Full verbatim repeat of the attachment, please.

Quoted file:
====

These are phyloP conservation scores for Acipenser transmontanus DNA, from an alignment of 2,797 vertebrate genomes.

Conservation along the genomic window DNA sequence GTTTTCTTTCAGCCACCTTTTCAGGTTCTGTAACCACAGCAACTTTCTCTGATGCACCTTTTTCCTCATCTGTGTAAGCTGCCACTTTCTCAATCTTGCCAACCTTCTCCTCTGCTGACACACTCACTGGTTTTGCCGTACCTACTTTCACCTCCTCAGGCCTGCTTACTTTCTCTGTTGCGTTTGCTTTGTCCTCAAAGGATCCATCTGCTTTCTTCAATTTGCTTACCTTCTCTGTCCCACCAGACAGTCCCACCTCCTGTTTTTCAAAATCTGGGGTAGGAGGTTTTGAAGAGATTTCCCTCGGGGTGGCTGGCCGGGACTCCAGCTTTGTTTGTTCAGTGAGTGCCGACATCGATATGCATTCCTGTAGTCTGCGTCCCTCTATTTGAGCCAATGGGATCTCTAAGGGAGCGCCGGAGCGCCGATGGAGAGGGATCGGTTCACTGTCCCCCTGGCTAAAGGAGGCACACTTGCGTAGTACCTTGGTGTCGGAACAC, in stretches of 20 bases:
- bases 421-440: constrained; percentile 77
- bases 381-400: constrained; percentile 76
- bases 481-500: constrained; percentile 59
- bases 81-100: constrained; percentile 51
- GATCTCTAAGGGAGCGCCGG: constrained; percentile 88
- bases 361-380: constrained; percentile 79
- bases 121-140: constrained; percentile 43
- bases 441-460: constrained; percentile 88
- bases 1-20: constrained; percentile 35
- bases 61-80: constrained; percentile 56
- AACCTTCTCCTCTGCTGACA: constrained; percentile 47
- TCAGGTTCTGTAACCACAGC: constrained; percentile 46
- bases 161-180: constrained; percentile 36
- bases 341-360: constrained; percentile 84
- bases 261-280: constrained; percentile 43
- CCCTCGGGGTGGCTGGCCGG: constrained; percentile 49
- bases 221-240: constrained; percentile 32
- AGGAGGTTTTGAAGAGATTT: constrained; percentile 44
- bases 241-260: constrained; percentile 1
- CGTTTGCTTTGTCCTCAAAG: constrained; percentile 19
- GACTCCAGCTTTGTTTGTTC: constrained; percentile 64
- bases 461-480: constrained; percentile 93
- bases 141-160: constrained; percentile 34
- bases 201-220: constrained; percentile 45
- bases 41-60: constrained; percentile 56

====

These are phyloP conservation scores for Acipenser transmontanus DNA, from an alignment of 2,797 vertebrate genomes.

Conservation along the genomic window DNA sequence GTTTTCTTTCAGCCACCTTTTCAGGTTCTGTAACCACAGCAACTTTCTCTGATGCACCTTTTTCCTCATCTGTGTAAGCTGCCACTTTCTCAATCTTGCCAACCTTCTCCTCTGCTGACACACTCACTGGTTTTGCCGTACCTACTTTCACCTCCTCAGGCCTGCTTACTTTCTCTGTTGCGTTTGCTTTGTCCTCAAAGGATCCATCTGCTTTCTTCAATTTGCTTACCTTCTCTGTCCCACCAGACAGTCCCACCTCCTGTTTTTCAAAATCTGGGGTAGGAGGTTTTGAAGAGATTTCCCTCGGGGTGGCTGGCCGGGACTCCAGCTTTGTTTGTTCAGTGAGTGCCGACATCGATATGCATTCCTGTAGTCTGCGTCCCTCTATTTGAGCCAATGGGATCTCTAAGGGAGCGCCGGAGCGCCGATGGAGAGGGATCGGTTCACTGTCCCCCTGGCTAAAGGAGGCACACTTGCGTAGTACCTTGGTGTCGGAACAC, in stretches of 20 bases:
- bases 421-440: constrained; percentile 77
- bases 381-400: constrained; percentile 76
- bases 481-500: constrained; percentile 59
- bases 81-100: constrained; percentile 51
- GATCTCTAAGGGAGCGCCGG: constrained; percentile 88
- bases 361-380: constrained; percentile 79
- bases 121-140: constrained; percentile 43
- bases 441-460: constrained; percentile 88
- bases 1-20: constrained; percentile 35
- bases 61-80: constrained; percentile 56
- AACCTTCTCCTCTGCTGACA: constrained; percentile 47
- TCAGGTTCTGTAACCACAGC: constrained; percentile 46
- bases 161-180: constrained; percentile 36
- bases 341-360: constrained; percentile 84
- bases 261-280: constrained; percentile 43
- CCCTCGGGGTGGCTGGCCGG: constrained; percentile 49
- bases 221-240: constrained; percentile 32
- AGGAGGTTTTGAAGAGATTT: constrained; percentile 44
- bases 241-260: constrained; percentile 1
- CGTTTGCTTTGTCCTCAAAG: constrained; percentile 19
- GACTCCAGCTTTGTTTGTTC: constrained; percentile 64
- bases 461-480: constrained; percentile 93
- bases 141-160: constrained; percentile 34
- bases 201-220: constrained; percentile 45
- bases 41-60: constrained; percentile 56